Amidst the havoc, negotiations did take place. The task force agreed to “draw up recommendations on Indian problems to be presented to President Nixon by June 1.” With that, the remaining protesters felt their mission had been accomplished. On November 9, the Evening Star reported, “The last two dozen Indian activists, who were under a court order to evacuate the building by 9 p.m. yesterday, quietly filed out at 9:15 p.m. and got in their cars. Then, escorted by two District police cruisers, the last of the “Trail of Broken Treaties” caravan headed west on Constitution Avenue and out of the city.”[22]  

In the short term, the federal government gave the demonstrators money to travel home and promised not to prosecute any of them for occupying the BIA (the amnesty did not extend to the damages).[23] But over the course of the following year, The Twenty Points were pretty much discarded, because according to one administration official, “A government makes treaties with foreign nations, not its own citizens.” The AIM even came to be viewed as a threat, leading the FBI to classify the movement as an extremist organization. Furthermore, “the Nixon administration, the FBI, and local police began a deliberate widespread attempt "to discredit, isolate, and imprison AIM leaders,"” overshadowing earlier efforts to listen to the group’s complaints and suggestions.[24] 

Man walking with his back to the camera with American flag draped over his shoulders
Government reactions to the 1972 occupation of the BIA ultimately left demonstrators disappointed. [Source: Reprinted with permission of the DC Public Library, Star Collection © Washington Post]

Not surprisingly, members of the movement were extremely disappointed with the government’s response to their efforts, but many continued to fight back in other ways.[25] When all was said and done, Frances Wise emphasized, "We came from Indian communities. When the flamboyant stuff was over, most of us went back home to help make our communities strong."[26]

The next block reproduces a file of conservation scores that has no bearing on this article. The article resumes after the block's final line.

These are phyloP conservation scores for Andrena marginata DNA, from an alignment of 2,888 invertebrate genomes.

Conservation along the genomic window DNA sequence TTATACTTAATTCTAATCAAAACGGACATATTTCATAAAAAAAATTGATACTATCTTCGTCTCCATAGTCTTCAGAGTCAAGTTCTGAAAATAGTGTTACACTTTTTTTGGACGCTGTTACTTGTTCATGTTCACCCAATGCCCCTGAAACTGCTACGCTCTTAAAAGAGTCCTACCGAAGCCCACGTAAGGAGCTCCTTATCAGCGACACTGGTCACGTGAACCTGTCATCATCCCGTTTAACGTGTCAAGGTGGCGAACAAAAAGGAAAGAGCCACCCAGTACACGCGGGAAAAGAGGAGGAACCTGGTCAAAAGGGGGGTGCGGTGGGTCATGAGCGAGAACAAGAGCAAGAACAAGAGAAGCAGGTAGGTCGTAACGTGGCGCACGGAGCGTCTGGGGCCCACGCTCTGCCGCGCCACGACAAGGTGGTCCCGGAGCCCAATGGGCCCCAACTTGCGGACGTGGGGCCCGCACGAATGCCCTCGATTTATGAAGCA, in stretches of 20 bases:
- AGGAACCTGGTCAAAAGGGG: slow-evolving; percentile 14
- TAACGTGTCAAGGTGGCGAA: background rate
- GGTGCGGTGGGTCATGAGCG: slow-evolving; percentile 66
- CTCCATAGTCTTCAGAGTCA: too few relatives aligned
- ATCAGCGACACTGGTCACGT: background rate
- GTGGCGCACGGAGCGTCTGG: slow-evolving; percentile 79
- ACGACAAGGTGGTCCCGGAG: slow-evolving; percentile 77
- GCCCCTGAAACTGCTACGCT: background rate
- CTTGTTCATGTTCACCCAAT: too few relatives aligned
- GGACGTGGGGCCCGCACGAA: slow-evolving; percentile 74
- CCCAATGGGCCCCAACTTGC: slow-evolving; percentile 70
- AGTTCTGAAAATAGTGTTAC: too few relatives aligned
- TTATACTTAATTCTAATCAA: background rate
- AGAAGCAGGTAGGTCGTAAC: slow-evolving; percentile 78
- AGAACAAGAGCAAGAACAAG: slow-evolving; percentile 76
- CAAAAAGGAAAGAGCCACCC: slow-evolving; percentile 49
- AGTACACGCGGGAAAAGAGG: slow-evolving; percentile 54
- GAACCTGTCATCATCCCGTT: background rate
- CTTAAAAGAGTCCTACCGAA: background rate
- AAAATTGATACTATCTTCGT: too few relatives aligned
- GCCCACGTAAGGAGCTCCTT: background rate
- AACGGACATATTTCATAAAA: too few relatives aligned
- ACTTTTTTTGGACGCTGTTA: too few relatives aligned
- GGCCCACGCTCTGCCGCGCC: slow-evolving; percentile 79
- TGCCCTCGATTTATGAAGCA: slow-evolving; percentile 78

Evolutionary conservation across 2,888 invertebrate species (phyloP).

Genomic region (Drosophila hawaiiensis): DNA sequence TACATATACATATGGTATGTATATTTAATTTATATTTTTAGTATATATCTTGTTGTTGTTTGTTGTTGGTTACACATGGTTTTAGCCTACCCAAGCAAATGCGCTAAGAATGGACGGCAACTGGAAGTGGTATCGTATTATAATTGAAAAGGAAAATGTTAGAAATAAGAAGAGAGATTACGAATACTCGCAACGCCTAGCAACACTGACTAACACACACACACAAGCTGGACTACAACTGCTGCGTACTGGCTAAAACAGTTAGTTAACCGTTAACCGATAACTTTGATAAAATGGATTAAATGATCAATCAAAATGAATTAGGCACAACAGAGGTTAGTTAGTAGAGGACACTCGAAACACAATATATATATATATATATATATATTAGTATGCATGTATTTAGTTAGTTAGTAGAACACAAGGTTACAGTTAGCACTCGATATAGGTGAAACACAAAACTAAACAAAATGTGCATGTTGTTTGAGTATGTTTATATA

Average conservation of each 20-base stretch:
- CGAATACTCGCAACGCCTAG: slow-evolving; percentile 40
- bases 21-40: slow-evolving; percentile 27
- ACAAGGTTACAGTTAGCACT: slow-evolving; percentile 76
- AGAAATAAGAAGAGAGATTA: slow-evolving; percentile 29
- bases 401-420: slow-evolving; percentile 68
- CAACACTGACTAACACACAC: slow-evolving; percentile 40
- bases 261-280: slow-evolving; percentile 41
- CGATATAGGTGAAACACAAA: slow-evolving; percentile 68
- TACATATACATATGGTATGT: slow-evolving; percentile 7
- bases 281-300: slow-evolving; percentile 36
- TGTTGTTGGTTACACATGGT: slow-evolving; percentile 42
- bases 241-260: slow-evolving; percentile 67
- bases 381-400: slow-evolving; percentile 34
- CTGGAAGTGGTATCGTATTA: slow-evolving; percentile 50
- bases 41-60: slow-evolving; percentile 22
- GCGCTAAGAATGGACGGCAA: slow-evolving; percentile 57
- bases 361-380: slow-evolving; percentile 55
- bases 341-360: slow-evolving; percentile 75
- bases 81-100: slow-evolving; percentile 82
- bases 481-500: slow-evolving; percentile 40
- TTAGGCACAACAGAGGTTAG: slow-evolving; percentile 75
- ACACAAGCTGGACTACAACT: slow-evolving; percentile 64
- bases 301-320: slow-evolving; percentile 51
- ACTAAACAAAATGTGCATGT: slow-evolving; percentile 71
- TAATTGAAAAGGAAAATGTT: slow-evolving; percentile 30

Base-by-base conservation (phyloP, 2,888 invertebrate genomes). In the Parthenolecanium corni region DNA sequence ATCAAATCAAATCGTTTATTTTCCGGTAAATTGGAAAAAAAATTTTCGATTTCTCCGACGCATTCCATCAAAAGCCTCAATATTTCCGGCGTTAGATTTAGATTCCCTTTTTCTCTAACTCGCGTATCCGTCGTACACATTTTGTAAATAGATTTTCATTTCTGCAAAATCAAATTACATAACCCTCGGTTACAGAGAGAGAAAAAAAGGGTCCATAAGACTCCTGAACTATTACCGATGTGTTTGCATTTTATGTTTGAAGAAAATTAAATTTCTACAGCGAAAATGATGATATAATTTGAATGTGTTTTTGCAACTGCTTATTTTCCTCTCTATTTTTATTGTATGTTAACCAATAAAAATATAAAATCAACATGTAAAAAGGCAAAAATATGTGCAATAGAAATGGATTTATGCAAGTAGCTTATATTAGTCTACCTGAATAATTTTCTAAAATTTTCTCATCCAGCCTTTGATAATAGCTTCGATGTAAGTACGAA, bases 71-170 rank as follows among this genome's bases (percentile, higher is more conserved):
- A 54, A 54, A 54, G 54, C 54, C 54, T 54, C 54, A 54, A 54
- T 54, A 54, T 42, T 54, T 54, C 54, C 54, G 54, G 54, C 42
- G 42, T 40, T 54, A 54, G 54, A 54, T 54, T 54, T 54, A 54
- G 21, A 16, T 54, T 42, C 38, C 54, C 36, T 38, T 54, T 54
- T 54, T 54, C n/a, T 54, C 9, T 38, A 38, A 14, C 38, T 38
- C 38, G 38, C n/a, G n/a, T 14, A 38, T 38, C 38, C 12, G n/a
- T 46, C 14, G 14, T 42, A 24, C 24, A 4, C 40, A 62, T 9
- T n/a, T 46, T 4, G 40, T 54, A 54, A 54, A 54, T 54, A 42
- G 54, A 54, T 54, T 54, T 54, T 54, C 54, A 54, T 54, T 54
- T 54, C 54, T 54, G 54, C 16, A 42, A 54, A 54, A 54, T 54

Footnotes

  1. ^  “Indian Protesters Defy Eviction,” Evening Star, November 6, 1972, 1.
  2. ^ David Kent Calfee, “Prevailing Winds: Radical Activism and the American Indian Movement,” PhD diss., East Tennessee State University, 2002, 44.
  3. ^ Suzan Shown Harjo, “Trail of Broken Treaties: A 30th Anniversary Memory,” Indian Country Today, last updated September 12, 2018. https://indiancountrytoday.com/archive/trail-of-broken-treaties-a-30th-a...“Clyde Bellecourt,” Project Humanities, Arizona State University, accessed October 25, 2021, https://projecthumanities.asu.edu/content/clyde-bellecourt.
  4. ^ Alvin M. Josephy, et al., Red Power: The American Indians’ Fight for Freedom (Nebraska: University of Nebraska Press, 1999), 44.
  5. ^ “Trail of Broken Treaties 20-Point Position Paper,” American Indian Movement, accessed October 18, 2021, http://www.aimovement.org/archives/index.html.
  6. ^ Ibid.
  7. ^ Deloria, Behind The Trail of Broken Treaties, 61.
  8. ^ Jeffrey Stotik, et al., “Social Control and Movement Outcome: The Case of AIM,” Sociological Focus 27, no. 1 (February 1994): 57.
  9. ^ David Holmberg and Harriet Griffiths, “Indian Leader Sees Future Violence,” Evening Star, November 2, 1972, 3. Harjo, “Trail of Broken Treaties.” “The Trail of Broken Treaties: March on Washington, DC 1972,” Rising: The American Indian Movement and the Third Space of Sovereignty, Muscarelle Museum of Art, 2020. https://muscarelle.wm.edu/rising/broken-treaties/.
  10. ^ Vine Deloria, Jr., Behind The Trail of Broken Treaties: An Indian Declaration of Independence (Texas: University of Texas Press, 2010), 57.
  11. ^ Holmberg and Griffiths, “Indian Leader Sees Future Violence,” 3.
  12. ^ “Indian Protesters Defy Eviction,” 1.
  13. ^ Harjo, “Trail of Broken Treaties.”
  14. ^ Ibid.
  15. ^ David Holmberg, “Indians ‘Doing Their Own Thing,’” Evening Star, November 4, 1972, 7.
  16. ^ “Indian Protesters Defy Eviction,” 1 & 6. “The Protesting Indians: Sit-In and Negotiations Continue,” Evening Star, November 5, 1972, 61
  17. ^ “Indian Protesters Defy Eviction,” 1 & 6.
  18. ^ Harjo, “Trail of Broken Treaties.”
  19. ^ Donald Lott, “Indian Cadre Remains in BIA Building,” Evening Star, November 8, 1972, 8.
  20. ^ Harjo, “Trail of Broken Treaties.”
  21. ^ Lance Gay, “Indians Go With ‘Incriminating’ Files,” Evening Star, November 9, 1972, 23.
  22. ^ Ibid.
  23. ^ Mitchell Satchell and Toni House, “Indians Held Liable: BIA Damage Hits $1.9 Million,” Evening Star, November 10, 1972, 1.
  24. ^ Stotik, et al., “Social Control and Movement Outcome,” 59.
  25. ^ Deloria, Behind The Trail of Broken Treaties, 61.
  26. ^ Harjo, “Trail of Broken Treaties.”